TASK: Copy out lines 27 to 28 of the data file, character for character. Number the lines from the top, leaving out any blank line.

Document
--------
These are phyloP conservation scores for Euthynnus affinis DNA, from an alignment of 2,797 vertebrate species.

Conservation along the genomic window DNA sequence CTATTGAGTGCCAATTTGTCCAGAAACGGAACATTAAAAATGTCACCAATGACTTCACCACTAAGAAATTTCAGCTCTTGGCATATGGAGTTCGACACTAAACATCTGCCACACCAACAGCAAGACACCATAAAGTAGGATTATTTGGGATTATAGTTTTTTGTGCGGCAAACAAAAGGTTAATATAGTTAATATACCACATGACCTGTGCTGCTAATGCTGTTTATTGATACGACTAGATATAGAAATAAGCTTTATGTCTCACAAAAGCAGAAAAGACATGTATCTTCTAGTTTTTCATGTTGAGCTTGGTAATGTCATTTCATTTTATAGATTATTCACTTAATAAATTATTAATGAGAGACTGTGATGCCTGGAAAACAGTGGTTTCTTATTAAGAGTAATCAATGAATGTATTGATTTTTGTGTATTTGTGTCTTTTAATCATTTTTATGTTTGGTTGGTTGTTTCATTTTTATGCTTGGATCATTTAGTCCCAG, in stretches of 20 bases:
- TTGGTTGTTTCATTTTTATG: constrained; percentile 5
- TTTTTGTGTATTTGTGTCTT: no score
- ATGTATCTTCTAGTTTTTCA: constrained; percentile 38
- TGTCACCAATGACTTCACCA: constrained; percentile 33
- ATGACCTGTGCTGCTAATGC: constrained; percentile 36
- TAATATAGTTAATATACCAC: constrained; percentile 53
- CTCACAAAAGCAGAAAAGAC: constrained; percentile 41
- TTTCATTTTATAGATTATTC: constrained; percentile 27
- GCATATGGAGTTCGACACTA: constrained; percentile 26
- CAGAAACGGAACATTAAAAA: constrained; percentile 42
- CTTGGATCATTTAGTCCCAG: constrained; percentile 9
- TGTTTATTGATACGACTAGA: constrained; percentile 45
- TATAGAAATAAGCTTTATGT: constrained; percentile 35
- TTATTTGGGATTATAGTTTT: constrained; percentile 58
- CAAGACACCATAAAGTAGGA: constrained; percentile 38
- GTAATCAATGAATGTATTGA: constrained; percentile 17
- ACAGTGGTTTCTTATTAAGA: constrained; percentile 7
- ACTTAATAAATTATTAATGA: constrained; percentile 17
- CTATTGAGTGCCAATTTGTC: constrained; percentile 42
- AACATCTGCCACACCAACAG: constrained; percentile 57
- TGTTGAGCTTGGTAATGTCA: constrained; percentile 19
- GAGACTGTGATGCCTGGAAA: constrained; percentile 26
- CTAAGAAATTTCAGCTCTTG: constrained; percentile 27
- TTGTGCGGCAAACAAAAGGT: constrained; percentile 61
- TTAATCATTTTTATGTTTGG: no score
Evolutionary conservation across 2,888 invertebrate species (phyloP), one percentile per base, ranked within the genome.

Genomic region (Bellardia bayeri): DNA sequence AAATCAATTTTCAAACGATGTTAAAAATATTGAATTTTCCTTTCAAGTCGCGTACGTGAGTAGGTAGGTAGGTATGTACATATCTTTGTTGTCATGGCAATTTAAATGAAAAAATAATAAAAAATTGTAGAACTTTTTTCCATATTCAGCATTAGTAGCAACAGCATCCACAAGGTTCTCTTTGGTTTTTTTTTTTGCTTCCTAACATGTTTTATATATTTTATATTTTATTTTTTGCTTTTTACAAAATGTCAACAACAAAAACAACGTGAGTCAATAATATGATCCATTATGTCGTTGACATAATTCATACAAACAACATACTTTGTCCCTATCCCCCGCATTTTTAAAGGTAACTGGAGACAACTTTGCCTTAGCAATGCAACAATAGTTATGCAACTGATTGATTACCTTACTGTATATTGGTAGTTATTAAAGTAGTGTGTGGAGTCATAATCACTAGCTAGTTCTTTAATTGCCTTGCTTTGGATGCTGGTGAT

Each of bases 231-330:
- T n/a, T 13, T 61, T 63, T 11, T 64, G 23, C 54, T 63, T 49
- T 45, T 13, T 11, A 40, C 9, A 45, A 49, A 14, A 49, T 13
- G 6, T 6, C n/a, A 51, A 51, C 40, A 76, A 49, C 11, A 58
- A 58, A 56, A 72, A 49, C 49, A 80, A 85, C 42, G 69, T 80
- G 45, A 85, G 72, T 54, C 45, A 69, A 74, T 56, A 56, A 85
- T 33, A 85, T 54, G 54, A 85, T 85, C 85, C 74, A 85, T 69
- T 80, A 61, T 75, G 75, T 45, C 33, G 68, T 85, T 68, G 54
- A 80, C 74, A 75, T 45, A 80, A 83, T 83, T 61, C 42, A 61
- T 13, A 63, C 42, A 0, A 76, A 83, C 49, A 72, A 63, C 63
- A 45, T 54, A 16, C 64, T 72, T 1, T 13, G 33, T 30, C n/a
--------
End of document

- TTAATCATTTTTATGTTTGG: no score
Evolutionary conservation across 2,888 invertebrate species (phyloP), one percentile per base, ranked within the genome.